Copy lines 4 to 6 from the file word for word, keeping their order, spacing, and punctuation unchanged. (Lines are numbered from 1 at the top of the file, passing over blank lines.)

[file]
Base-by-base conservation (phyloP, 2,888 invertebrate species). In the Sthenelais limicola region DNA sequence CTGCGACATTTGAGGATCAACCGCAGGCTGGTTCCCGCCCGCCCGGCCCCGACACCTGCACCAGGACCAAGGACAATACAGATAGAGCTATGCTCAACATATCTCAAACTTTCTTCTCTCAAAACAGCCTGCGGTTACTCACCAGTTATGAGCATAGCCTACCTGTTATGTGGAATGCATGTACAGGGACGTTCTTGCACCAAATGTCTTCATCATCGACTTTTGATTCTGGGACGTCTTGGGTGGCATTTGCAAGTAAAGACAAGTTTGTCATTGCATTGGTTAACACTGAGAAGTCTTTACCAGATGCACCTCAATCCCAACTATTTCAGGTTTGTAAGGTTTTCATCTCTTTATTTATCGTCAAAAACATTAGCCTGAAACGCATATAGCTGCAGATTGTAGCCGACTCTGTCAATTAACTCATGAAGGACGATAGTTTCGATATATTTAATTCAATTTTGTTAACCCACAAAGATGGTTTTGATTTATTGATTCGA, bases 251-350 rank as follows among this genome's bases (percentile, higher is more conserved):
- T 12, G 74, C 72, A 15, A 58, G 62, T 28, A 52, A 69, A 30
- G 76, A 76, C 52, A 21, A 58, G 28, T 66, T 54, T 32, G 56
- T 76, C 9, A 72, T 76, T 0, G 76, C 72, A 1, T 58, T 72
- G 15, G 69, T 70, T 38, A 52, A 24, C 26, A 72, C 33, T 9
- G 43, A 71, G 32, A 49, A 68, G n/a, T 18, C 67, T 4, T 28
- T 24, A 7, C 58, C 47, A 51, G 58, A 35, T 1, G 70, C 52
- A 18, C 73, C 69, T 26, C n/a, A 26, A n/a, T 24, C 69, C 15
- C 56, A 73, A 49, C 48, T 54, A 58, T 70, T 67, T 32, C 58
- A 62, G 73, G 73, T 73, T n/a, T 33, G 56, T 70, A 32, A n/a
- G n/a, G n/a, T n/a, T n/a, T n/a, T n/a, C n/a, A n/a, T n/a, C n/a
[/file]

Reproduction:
- T 76, C 9, A 72, T 76, T 0, G 76, C 72, A 1, T 58, T 72
- G 15, G 69, T 70, T 38, A 52, A 24, C 26, A 72, C 33, T 9
- G 43, A 71, G 32, A 49, A 68, G n/a, T 18, C 67, T 4, T 28